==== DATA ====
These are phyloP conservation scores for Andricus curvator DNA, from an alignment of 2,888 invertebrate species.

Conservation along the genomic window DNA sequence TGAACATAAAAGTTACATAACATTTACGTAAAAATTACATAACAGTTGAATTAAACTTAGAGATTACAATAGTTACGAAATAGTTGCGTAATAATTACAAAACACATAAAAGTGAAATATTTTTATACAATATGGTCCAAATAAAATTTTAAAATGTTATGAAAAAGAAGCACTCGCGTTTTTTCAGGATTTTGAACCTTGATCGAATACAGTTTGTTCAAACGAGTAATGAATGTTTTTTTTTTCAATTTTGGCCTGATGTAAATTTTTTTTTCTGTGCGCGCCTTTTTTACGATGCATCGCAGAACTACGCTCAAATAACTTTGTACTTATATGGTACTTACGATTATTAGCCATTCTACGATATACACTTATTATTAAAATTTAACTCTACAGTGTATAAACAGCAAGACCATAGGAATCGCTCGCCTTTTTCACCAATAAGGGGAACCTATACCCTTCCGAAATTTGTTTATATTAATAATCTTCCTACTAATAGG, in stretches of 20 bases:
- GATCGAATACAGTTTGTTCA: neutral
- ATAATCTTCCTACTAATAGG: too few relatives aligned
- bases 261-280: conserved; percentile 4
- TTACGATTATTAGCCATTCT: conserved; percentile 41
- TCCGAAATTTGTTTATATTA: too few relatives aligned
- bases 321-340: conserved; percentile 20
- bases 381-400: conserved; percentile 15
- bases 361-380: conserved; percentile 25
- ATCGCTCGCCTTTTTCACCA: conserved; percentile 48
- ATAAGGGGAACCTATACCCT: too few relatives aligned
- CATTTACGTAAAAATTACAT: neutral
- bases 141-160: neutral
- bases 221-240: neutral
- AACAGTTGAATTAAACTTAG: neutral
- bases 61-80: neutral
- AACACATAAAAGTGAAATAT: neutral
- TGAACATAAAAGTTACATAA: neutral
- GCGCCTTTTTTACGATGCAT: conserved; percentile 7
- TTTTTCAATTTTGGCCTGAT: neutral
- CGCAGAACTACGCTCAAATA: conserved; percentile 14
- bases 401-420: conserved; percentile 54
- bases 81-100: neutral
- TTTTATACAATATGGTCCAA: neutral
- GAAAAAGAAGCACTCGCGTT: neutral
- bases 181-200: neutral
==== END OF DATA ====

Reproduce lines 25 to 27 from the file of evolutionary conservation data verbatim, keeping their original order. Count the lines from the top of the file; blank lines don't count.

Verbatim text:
- TTTTATACAATATGGTCCAA: neutral
- GAAAAAGAAGCACTCGCGTT: neutral
- bases 181-200: neutral